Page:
How to Create a Winning WebsiteOctober 3rd 2013 Sally Ormond clear website copy, effective websites, make your website readable, Website copywriting
If your website is to work for you it must have:
- High quality, relevant images
- Great copy that’s scanable, informative and interesting
- Clear navigation
Of course, it also needs to be optimised for the search engines (an on-going process), but that’s a whole different subject. For this post we want to concentrate on the look and presentation of your website and how you can improve it to make people want to poke around.
Let’s start from the top.
When someone finds your website they want to find out instantly whether they’ve landed on a site that can help them.
Make sure your company name, strapline and logo are at the top of your website.
The text should then instantly grab them and tell them what you’re going to do for them. Please resist the urge to start off with “Welcome…we’ve been in business for 25 years…”, it will make your visitor run for the hills. They only want to know what you can do for them, so make sure you tell them.
This opening as to be powerful, but that doesn’t mean you should fill it will lots of complex words, phrases and jargon – that tends to show you as a company that’s obsessed with its own importance. Keep your language simple and succinct, regardless of who your audience is.
A clear and simple navigation bar is vital if your visitors are to find their way around your website.
Stick to simple page descriptions such as ‘About Us’, ‘Services’, ‘Case Studies’ etc., so your visitors easily find the information they want.
The other aspect about navigation is the use of hyperlinks. If your copy is full of them, your visitors won’t know which way to turn, so keep them to a minimum and make movement around your website as intuitive as possible.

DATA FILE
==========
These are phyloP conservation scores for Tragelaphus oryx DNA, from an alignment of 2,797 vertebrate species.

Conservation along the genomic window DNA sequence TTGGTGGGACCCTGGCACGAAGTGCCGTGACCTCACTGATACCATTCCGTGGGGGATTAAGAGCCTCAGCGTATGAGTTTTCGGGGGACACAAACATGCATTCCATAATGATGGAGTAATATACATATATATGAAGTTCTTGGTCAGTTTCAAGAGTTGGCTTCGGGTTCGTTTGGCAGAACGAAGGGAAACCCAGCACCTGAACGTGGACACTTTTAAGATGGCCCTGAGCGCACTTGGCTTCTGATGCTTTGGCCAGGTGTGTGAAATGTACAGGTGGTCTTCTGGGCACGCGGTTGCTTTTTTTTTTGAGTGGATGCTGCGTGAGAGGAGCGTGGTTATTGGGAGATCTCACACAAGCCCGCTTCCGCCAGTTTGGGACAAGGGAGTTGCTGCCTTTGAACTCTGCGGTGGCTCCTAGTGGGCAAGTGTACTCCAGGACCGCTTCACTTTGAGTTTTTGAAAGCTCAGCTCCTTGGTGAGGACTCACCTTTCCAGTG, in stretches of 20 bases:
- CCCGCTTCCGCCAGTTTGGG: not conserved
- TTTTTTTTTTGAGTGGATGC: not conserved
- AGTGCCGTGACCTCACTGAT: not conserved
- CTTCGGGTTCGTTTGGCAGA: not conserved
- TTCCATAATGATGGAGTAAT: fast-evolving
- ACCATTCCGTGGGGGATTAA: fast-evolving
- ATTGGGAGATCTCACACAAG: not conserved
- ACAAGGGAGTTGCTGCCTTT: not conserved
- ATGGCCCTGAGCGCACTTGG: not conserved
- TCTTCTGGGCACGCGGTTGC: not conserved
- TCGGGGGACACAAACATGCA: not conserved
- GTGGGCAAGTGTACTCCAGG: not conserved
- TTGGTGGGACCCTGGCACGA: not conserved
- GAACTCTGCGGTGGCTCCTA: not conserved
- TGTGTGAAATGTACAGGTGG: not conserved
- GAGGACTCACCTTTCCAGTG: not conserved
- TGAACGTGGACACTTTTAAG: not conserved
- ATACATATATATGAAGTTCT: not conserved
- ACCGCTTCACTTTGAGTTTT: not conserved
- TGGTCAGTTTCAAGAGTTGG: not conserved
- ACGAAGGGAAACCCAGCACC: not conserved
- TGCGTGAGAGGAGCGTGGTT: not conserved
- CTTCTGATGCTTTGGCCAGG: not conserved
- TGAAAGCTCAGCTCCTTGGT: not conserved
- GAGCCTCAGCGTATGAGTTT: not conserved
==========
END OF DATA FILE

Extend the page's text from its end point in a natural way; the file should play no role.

Earlier we mentioned the importance of using plain, simple English on your website, but you also need to make sure it’s laid so reading it is effortless.
The is achieved by including plenty of white space on your page. Taking this post as an example, you can see that I’ve used lots of short paragraphs and sub headings to help you, the reader, find the information you need. The white space breaks up the text making it appear easier to digest. But it’s not just layout that you need to consider, colour also comes into play.
Have you noticed the number of websites these days that are using grey text on a white background? Yes, they look very modern, but for some readers this can pose problems because of the lack of contrast. Try and stick to high contrasts, like black on white, to make it easier for people of all ages to read what you have to say.
As with everything in life the most important stuff should come first.
When laying out your text, prioritise the order in which it will appear with the main benefits first leading on to the features and finally any other supporting information you have.
This will make sure the reader is hit with the important facts (the benefits) first, which will ultimately help them make their buying decision.
If you leave these until the end, you run the risk of losing them before they reach them.
As you can see, an effective website is a lot more than just an eye-catching design. Every aspect of your site, from its content to it’s images, layout and navigation, will have an impact on its success.
Take a few minutes out now to look at your website. Does it tick all the boxes, or is there room for improvement?